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Xii                                  JPI-ATAXriSTA AND INI A                              381
The following are its main characters :—Dorsal fin absent. Eyes
rudimentary. Pectoral fins large and truncated at the extremity.
Teeth, about twenty-nine in each half of each jaw. Scapula with
the acroniion coinciding with its anterior edge. Skull with enormous
maxillary crests, and with the palatines entirely concealed by the
pterygoids. The length of the above definition will serve to
indicate how anomalous in many particulars is the structure of
this " Dolphin/'
There is apparently but one species, P. gnngetica^ the " Susu."
The Indian vernacular name is derived from the sound that the
animal makes when spouting. It is an inhabitant of the Ganges
and the Indus, together with their tributaries, and ascends very
high up its streams. It is also thought to "be purely fluviatile
and never to desert the rivers for the sea. JPlatanista lives
chiefly by grubbing: in the mud for prawns and fish. Grains
of rice have also been found in the stomach, but this would seem
to be accidental. The long snout of the Susu has been compared
to tli-2 long snout of the G-harial, a native of the same region.
This Whale grows \o a length of over 9 feet, but this length is
exceptional. Its anatomy has been elaborately described by Dr.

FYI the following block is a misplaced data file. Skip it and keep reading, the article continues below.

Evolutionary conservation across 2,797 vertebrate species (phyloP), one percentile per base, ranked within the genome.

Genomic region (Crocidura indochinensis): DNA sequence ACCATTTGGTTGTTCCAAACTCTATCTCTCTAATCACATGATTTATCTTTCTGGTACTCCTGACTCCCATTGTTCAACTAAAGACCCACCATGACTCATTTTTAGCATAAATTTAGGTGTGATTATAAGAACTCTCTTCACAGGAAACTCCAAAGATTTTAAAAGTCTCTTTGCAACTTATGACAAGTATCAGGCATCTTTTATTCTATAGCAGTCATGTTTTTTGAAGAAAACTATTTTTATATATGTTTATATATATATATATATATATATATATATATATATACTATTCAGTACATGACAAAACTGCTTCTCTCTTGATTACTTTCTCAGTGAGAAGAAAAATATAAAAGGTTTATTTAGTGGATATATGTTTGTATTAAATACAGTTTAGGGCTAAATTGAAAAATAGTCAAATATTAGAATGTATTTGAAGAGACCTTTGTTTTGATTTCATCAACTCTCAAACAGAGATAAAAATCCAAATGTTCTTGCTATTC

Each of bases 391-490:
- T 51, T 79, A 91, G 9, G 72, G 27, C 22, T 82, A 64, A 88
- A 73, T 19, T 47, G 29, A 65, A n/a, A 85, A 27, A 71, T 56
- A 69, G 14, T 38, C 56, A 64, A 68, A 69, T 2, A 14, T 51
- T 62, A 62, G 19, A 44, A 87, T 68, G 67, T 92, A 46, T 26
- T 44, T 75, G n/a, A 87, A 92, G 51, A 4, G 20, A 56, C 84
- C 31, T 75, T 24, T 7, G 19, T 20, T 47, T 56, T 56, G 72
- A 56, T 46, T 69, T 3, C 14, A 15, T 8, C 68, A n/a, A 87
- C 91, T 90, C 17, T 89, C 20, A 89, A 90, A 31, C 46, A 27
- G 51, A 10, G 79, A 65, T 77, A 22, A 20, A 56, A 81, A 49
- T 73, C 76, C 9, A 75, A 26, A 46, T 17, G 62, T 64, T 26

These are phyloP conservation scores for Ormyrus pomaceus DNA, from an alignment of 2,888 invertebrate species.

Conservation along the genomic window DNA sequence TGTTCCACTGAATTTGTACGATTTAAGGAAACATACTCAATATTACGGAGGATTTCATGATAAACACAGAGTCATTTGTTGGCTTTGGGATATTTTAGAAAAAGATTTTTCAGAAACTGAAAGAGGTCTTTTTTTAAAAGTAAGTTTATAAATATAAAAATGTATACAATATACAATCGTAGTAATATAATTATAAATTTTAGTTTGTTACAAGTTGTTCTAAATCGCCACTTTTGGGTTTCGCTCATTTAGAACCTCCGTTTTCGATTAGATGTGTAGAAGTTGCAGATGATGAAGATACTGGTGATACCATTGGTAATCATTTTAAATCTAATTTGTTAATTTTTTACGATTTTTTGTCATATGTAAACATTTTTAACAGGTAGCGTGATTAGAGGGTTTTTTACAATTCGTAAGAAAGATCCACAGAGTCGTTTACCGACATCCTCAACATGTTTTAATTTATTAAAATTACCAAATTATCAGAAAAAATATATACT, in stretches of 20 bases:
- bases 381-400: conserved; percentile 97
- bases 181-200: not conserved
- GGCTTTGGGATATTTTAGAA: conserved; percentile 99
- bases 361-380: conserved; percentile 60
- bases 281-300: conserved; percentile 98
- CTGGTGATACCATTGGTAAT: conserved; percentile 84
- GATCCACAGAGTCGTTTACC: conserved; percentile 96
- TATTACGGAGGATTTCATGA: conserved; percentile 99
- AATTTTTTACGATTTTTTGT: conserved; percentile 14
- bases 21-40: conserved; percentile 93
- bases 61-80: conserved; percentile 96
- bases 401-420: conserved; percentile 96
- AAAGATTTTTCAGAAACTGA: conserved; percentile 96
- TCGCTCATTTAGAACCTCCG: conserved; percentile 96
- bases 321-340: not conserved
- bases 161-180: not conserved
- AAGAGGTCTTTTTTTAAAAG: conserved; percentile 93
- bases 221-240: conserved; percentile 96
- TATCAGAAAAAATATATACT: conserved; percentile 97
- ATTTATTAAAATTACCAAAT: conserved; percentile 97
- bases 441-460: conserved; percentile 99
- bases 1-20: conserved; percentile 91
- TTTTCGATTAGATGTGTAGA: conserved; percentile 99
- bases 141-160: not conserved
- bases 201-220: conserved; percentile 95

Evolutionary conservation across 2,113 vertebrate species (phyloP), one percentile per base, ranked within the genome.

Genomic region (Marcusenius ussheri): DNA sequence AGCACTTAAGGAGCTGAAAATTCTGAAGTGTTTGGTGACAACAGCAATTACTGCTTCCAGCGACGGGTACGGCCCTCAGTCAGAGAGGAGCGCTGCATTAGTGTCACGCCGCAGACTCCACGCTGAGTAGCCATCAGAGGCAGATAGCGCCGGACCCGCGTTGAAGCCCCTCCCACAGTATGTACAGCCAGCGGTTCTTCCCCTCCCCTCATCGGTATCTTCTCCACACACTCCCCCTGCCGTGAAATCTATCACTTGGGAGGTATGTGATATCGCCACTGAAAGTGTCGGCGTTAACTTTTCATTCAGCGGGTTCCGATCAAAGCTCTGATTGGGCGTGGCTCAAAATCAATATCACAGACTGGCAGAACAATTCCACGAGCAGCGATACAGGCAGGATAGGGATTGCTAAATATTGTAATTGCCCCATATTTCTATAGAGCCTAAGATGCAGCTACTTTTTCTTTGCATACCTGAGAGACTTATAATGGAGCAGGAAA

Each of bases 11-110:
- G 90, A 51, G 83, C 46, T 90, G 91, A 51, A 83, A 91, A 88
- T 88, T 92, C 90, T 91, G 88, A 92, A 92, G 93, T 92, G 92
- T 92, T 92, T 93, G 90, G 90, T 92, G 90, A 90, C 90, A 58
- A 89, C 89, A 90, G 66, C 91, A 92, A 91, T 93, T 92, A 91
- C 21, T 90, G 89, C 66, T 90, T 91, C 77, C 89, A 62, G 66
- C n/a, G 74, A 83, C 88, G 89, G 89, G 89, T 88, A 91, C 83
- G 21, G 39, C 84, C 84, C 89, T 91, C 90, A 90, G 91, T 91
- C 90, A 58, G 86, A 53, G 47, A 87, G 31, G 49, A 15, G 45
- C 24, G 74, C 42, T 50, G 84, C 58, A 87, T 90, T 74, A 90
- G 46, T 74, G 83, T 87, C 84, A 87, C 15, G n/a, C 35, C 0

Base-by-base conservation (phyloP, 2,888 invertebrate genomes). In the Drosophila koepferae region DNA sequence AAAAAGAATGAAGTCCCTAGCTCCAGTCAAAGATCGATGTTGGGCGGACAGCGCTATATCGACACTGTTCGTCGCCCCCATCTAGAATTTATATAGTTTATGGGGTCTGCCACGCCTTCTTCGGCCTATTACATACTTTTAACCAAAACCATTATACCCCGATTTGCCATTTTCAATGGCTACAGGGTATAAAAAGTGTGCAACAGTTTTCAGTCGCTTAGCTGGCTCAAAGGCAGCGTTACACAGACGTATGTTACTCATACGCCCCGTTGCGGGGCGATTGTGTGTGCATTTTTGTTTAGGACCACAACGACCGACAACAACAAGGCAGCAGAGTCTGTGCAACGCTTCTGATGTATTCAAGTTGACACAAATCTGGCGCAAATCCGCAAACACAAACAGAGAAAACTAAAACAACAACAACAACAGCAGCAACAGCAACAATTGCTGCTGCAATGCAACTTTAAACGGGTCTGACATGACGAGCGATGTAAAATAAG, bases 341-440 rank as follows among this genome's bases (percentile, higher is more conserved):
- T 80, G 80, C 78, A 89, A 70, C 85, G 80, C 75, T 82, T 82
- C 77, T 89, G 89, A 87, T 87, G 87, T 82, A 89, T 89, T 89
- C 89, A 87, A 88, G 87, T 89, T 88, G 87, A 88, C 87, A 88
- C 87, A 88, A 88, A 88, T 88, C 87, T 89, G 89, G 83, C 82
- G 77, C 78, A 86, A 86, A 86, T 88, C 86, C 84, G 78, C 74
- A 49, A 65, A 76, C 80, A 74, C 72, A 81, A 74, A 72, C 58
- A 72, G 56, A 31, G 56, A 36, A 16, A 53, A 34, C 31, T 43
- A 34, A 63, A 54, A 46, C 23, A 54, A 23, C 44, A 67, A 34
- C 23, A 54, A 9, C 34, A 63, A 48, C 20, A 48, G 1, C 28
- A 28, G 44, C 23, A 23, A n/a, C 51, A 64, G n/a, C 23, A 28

Anderson.1
The next genus, Inia, is thus to be characterised :—Dorsal fin
rudimentary ; pectorals large and ovate. Teeth, as many as thirty-
two on each side, often with an additional tubercle. Skull without
large maxillary crests; palatines not hidden by pterygoids^ but
divided by vomer. The vertebrae of this genus are few in
number, only forty-one in all, which are thus distributed : C 7,
D 13, I* 3, Ca 18. The peculiarities of the vertebral column
are several. In the first place, as has been mentioned in the
definition of the family, all the cervicals are separate and
individually of some length. Secondly 9 the axis has a better
trace of an odontoid process than, in any other Whale except
Platanista, where it is even more obvious. The lumbar region is
remarkable on account of its restriction to three vertebrae. The
sternum, by what we must regard as convergence, is somewhat
like that of the Whalebone whales. It consists of one piece only,
of a roughly-oval form, to which apparently only two pairs of
(cartilaginous) sternal ribs are attached. In the fore-limb the
proportions between the humerus and the radius are more like
1 Anatomical Jtesearchese JVwnati Mep. 1878, p. 417.